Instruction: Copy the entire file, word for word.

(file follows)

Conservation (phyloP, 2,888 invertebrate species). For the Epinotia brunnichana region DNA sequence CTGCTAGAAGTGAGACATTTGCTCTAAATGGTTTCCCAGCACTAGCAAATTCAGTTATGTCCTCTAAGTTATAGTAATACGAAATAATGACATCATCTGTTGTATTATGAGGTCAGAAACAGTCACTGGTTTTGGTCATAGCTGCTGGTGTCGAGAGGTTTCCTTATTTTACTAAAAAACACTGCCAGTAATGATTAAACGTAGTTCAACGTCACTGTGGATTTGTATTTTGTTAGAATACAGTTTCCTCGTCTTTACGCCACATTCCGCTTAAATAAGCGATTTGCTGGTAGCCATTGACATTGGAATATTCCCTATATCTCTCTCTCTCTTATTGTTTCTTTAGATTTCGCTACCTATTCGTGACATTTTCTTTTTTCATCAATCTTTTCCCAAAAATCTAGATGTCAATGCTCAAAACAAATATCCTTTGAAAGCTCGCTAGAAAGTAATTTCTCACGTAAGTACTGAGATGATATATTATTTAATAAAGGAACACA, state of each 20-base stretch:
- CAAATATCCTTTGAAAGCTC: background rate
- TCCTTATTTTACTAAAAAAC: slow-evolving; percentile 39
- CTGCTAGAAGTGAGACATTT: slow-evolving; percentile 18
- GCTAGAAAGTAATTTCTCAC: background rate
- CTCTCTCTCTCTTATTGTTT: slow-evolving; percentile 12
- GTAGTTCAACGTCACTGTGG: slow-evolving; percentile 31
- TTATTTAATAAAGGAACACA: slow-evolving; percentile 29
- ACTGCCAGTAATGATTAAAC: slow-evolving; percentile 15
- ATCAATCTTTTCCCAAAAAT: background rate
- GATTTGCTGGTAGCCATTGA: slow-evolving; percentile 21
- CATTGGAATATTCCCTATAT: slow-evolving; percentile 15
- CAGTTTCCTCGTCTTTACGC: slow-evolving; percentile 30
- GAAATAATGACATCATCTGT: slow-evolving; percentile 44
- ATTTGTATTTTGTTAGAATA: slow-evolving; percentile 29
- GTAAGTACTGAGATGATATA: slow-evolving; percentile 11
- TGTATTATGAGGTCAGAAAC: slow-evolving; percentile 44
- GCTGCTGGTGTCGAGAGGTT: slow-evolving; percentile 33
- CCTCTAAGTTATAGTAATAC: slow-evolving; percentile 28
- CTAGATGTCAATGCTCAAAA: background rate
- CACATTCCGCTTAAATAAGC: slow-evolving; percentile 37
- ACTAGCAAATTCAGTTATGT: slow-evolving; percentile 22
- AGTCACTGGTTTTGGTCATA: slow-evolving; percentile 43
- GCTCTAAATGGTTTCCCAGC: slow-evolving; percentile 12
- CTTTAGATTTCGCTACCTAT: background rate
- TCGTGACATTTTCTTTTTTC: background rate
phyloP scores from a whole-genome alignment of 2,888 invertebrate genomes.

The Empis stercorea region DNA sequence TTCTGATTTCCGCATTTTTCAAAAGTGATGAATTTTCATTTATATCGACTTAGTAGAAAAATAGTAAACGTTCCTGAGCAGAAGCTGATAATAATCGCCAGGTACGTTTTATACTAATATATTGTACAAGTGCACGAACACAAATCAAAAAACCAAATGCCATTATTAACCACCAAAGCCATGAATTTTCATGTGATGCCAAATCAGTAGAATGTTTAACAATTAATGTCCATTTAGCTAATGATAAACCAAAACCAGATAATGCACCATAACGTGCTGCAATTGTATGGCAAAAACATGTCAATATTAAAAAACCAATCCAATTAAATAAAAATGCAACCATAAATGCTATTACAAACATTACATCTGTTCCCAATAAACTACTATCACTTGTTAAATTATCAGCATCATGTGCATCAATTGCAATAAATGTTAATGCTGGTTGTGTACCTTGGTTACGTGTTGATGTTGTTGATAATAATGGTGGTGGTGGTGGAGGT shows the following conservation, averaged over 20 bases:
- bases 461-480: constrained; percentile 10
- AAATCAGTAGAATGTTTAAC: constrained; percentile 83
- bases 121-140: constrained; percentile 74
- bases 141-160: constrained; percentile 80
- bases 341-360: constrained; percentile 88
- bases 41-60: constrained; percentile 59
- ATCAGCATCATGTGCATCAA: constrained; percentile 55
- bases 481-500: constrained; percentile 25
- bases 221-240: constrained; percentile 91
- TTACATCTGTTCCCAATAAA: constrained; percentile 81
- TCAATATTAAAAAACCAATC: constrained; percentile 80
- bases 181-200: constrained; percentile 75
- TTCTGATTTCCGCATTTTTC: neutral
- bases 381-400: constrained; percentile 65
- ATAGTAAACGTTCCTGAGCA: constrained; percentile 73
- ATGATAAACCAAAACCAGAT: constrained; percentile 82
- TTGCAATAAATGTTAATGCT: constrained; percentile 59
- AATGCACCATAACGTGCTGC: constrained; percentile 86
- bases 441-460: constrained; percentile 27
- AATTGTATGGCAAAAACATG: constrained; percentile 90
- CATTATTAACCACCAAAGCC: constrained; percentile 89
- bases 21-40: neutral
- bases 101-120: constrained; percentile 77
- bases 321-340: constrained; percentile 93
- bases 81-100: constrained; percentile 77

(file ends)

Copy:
Conservation (phyloP, 2,888 invertebrate species). For the Epinotia brunnichana region DNA sequence CTGCTAGAAGTGAGACATTTGCTCTAAATGGTTTCCCAGCACTAGCAAATTCAGTTATGTCCTCTAAGTTATAGTAATACGAAATAATGACATCATCTGTTGTATTATGAGGTCAGAAACAGTCACTGGTTTTGGTCATAGCTGCTGGTGTCGAGAGGTTTCCTTATTTTACTAAAAAACACTGCCAGTAATGATTAAACGTAGTTCAACGTCACTGTGGATTTGTATTTTGTTAGAATACAGTTTCCTCGTCTTTACGCCACATTCCGCTTAAATAAGCGATTTGCTGGTAGCCATTGACATTGGAATATTCCCTATATCTCTCTCTCTCTTATTGTTTCTTTAGATTTCGCTACCTATTCGTGACATTTTCTTTTTTCATCAATCTTTTCCCAAAAATCTAGATGTCAATGCTCAAAACAAATATCCTTTGAAAGCTCGCTAGAAAGTAATTTCTCACGTAAGTACTGAGATGATATATTATTTAATAAAGGAACACA, state of each 20-base stretch:
- CAAATATCCTTTGAAAGCTC: background rate
- TCCTTATTTTACTAAAAAAC: slow-evolving; percentile 39
- CTGCTAGAAGTGAGACATTT: slow-evolving; percentile 18
- GCTAGAAAGTAATTTCTCAC: background rate
- CTCTCTCTCTCTTATTGTTT: slow-evolving; percentile 12
- GTAGTTCAACGTCACTGTGG: slow-evolving; percentile 31
- TTATTTAATAAAGGAACACA: slow-evolving; percentile 29
- ACTGCCAGTAATGATTAAAC: slow-evolving; percentile 15
- ATCAATCTTTTCCCAAAAAT: background rate
- GATTTGCTGGTAGCCATTGA: slow-evolving; percentile 21
- CATTGGAATATTCCCTATAT: slow-evolving; percentile 15
- CAGTTTCCTCGTCTTTACGC: slow-evolving; percentile 30
- GAAATAATGACATCATCTGT: slow-evolving; percentile 44
- ATTTGTATTTTGTTAGAATA: slow-evolving; percentile 29
- GTAAGTACTGAGATGATATA: slow-evolving; percentile 11
- TGTATTATGAGGTCAGAAAC: slow-evolving; percentile 44
- GCTGCTGGTGTCGAGAGGTT: slow-evolving; percentile 33
- CCTCTAAGTTATAGTAATAC: slow-evolving; percentile 28
- CTAGATGTCAATGCTCAAAA: background rate
- CACATTCCGCTTAAATAAGC: slow-evolving; percentile 37
- ACTAGCAAATTCAGTTATGT: slow-evolving; percentile 22
- AGTCACTGGTTTTGGTCATA: slow-evolving; percentile 43
- GCTCTAAATGGTTTCCCAGC: slow-evolving; percentile 12
- CTTTAGATTTCGCTACCTAT: background rate
- TCGTGACATTTTCTTTTTTC: background rate
phyloP scores from a whole-genome alignment of 2,888 invertebrate genomes.

The Empis stercorea region DNA sequence TTCTGATTTCCGCATTTTTCAAAAGTGATGAATTTTCATTTATATCGACTTAGTAGAAAAATAGTAAACGTTCCTGAGCAGAAGCTGATAATAATCGCCAGGTACGTTTTATACTAATATATTGTACAAGTGCACGAACACAAATCAAAAAACCAAATGCCATTATTAACCACCAAAGCCATGAATTTTCATGTGATGCCAAATCAGTAGAATGTTTAACAATTAATGTCCATTTAGCTAATGATAAACCAAAACCAGATAATGCACCATAACGTGCTGCAATTGTATGGCAAAAACATGTCAATATTAAAAAACCAATCCAATTAAATAAAAATGCAACCATAAATGCTATTACAAACATTACATCTGTTCCCAATAAACTACTATCACTTGTTAAATTATCAGCATCATGTGCATCAATTGCAATAAATGTTAATGCTGGTTGTGTACCTTGGTTACGTGTTGATGTTGTTGATAATAATGGTGGTGGTGGTGGAGGT shows the following conservation, averaged over 20 bases:
- bases 461-480: constrained; percentile 10
- AAATCAGTAGAATGTTTAAC: constrained; percentile 83
- bases 121-140: constrained; percentile 74
- bases 141-160: constrained; percentile 80
- bases 341-360: constrained; percentile 88
- bases 41-60: constrained; percentile 59
- ATCAGCATCATGTGCATCAA: constrained; percentile 55
- bases 481-500: constrained; percentile 25
- bases 221-240: constrained; percentile 91
- TTACATCTGTTCCCAATAAA: constrained; percentile 81
- TCAATATTAAAAAACCAATC: constrained; percentile 80
- bases 181-200: constrained; percentile 75
- TTCTGATTTCCGCATTTTTC: neutral
- bases 381-400: constrained; percentile 65
- ATAGTAAACGTTCCTGAGCA: constrained; percentile 73
- ATGATAAACCAAAACCAGAT: constrained; percentile 82
- TTGCAATAAATGTTAATGCT: constrained; percentile 59
- AATGCACCATAACGTGCTGC: constrained; percentile 86
- bases 441-460: constrained; percentile 27
- AATTGTATGGCAAAAACATG: constrained; percentile 90
- CATTATTAACCACCAAAGCC: constrained; percentile 89
- bases 21-40: neutral
- bases 101-120: constrained; percentile 77
- bases 321-340: constrained; percentile 93
- bases 81-100: constrained; percentile 77